How does this compile? I forgot to set my second condition in my second for loop and it compiles.

    if(cmp_str5 == 0 || cmp_str6 == 0)
    {
        if(cmp_str5 == 0 || cmp_str6)

This is C code? Assuming it is and assuming cmp_str5 and cmp_str6 are both integers, this

if(cmp_str5 == 0 || cmp_str6 == 0)
{
    if(cmp_str5 == 0 || cmp_str6)

would be the same as this:

if(cmp_str5 == 0 || cmp_str6 == 0)
{
    if(cmp_str5 == 0 || cmp_str6 != 0)

Both are perfectly legal code, but would optimize to this:

if(cmp_str5 == 0 || cmp_str6 == 0)
{
    if(cmp_str5 == 0)

And if there are no else if or else statements anywhere below, it would optimize to this:

if(cmp_str5 == 0)

Compiling without optimization would add a few bytes (I don't know how many) to the compiled object code, plus a very slight increase at runtime if it needlessly evaluated an expression. Running it on a regular computer or a modern phone or even on one of the larger microchips, the difference would be negligible, but I've programmed some of the smaller microchips where every single byte counted (i.e. the executable had to be 16K or even less) and the compiler was sometimes smart enough to catch and throw out the unnecessary comparisons. Java compilers catch unreachable statements and potentially uninitialized references, so potentially, with the right flags and the right compiler, the compiler would hopefully issue a warning for code such as yours, but it wouldn't issue an error because your code is perfectly legal. If you tell the compiler to treat warnings as errors, it would issue an error.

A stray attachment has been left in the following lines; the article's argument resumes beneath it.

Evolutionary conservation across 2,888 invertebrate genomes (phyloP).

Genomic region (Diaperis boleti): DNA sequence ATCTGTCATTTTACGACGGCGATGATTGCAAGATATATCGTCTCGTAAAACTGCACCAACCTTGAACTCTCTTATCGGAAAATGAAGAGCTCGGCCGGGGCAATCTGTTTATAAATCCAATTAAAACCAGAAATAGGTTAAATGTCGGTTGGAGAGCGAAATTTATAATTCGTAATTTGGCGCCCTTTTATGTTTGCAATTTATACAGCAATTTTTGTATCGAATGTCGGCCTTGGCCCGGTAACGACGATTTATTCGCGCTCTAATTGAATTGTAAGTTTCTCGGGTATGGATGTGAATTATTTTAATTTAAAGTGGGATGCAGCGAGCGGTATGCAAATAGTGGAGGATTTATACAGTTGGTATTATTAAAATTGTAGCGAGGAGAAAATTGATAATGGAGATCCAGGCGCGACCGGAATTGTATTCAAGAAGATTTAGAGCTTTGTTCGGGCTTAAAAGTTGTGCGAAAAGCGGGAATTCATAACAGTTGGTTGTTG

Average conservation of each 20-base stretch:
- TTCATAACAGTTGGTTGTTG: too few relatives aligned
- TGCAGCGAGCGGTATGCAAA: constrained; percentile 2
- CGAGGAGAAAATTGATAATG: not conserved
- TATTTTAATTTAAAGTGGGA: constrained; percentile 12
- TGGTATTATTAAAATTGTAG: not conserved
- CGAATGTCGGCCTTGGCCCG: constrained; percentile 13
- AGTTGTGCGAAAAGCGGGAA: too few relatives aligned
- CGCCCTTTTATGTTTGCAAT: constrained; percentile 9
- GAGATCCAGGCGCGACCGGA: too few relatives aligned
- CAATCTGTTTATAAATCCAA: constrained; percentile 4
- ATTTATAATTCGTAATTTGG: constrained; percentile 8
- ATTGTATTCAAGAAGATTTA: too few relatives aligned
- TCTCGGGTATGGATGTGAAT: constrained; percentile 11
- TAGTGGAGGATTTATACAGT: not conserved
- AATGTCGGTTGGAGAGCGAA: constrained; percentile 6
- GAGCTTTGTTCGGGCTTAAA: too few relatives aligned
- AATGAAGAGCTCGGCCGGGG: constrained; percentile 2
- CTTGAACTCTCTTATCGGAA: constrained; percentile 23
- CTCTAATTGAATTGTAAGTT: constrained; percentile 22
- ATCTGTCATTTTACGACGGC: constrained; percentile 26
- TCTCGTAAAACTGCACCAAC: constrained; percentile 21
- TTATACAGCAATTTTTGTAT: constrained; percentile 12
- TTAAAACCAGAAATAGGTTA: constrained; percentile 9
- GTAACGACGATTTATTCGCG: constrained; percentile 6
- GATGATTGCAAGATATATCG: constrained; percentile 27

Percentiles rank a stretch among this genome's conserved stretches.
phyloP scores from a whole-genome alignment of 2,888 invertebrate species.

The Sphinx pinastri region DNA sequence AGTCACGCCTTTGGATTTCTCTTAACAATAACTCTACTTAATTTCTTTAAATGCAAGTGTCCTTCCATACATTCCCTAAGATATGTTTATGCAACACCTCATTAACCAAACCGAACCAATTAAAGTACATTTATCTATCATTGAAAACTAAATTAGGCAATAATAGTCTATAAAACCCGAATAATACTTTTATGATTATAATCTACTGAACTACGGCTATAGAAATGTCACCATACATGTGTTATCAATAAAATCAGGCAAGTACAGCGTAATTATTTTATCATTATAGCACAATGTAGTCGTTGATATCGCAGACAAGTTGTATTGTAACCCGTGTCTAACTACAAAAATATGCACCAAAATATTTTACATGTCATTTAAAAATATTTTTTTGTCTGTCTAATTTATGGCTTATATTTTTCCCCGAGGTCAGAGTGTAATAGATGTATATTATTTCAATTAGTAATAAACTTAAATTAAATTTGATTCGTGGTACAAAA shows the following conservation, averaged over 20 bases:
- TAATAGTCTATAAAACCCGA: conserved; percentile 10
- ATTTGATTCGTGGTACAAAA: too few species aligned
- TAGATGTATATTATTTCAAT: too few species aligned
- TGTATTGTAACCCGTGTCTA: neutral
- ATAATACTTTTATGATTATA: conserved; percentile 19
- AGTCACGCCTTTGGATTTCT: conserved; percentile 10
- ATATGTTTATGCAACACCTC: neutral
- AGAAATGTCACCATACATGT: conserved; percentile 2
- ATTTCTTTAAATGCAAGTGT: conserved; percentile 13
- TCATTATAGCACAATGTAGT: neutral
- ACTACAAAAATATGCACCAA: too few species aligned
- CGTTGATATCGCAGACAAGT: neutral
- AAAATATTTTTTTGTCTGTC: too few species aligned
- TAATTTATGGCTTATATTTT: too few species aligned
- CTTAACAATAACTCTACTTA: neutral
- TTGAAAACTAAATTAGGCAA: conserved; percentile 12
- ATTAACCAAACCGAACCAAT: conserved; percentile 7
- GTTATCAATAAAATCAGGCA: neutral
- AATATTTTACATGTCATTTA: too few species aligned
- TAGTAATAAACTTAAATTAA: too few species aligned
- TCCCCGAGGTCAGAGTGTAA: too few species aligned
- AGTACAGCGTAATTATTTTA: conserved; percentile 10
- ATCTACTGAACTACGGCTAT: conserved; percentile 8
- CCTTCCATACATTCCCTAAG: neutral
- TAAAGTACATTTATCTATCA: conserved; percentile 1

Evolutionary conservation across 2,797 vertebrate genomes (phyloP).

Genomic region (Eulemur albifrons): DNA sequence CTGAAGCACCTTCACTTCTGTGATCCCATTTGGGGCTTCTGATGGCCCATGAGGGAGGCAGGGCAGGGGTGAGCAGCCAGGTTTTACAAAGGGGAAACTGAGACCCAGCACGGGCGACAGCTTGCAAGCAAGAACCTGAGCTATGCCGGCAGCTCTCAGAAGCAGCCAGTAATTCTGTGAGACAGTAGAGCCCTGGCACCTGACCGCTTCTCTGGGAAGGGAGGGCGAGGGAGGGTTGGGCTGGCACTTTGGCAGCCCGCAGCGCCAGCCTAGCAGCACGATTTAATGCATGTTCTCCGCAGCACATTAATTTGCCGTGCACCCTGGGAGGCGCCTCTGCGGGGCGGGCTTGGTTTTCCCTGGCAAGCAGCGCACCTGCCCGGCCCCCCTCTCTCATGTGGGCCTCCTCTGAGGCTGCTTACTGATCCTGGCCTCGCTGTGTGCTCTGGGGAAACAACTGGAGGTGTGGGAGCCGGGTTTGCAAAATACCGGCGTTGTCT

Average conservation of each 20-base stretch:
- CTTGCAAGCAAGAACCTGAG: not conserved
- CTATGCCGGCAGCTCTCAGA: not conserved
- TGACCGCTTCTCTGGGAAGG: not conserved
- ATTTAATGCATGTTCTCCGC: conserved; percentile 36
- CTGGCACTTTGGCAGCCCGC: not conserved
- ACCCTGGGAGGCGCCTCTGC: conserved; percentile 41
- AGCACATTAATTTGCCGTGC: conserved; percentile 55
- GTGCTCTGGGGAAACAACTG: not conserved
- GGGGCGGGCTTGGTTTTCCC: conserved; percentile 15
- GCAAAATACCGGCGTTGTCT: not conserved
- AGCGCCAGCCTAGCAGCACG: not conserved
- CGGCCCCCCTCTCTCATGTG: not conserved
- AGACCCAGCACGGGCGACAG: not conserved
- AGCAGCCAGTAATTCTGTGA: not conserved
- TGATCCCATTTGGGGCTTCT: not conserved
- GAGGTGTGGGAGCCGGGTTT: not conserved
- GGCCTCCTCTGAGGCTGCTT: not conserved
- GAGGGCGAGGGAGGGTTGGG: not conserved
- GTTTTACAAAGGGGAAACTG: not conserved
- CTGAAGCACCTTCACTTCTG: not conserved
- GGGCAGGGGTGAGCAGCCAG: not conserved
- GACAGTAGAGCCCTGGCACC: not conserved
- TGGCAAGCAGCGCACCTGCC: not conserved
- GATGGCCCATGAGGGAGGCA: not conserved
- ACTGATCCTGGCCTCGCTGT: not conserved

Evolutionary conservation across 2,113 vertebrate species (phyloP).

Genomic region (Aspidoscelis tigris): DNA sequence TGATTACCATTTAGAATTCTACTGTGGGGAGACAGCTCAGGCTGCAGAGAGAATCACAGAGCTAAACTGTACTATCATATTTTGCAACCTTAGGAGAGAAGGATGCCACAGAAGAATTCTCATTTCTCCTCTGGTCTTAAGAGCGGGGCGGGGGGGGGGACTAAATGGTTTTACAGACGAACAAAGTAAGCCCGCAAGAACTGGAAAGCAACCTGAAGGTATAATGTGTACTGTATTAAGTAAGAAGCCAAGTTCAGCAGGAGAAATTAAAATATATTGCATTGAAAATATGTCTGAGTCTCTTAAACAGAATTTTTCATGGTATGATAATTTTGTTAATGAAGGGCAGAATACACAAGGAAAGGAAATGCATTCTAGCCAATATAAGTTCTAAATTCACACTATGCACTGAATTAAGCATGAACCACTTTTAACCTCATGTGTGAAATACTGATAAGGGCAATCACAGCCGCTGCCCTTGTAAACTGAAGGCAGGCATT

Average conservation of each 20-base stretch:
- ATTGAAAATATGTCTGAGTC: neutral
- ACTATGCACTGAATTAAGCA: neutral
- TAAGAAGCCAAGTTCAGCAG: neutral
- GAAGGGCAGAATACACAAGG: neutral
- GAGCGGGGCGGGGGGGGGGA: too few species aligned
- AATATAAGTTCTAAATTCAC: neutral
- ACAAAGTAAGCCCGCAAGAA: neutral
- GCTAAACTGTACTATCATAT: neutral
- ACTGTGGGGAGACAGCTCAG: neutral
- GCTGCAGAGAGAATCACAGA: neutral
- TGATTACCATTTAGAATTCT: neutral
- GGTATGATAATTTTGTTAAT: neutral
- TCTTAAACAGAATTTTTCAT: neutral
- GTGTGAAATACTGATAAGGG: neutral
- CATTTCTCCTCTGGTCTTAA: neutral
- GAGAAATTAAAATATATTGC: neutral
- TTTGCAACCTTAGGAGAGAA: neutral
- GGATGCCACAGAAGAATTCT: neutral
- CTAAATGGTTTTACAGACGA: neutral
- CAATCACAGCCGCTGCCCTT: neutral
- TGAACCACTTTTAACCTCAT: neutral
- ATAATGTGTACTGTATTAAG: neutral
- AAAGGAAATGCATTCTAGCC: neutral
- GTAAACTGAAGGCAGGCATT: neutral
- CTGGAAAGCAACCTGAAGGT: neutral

In boolean expressions, any non-zero value evaluates as True. Zero evaluates as False so

if(cmp_str5 == 0 || cmp_str6)

actually means

if cmp_str5 is zero or cmp_str6 is not zero

That's how loops like while (*w) work for strings.

This article has been dead for over six months. Start a new discussion instead.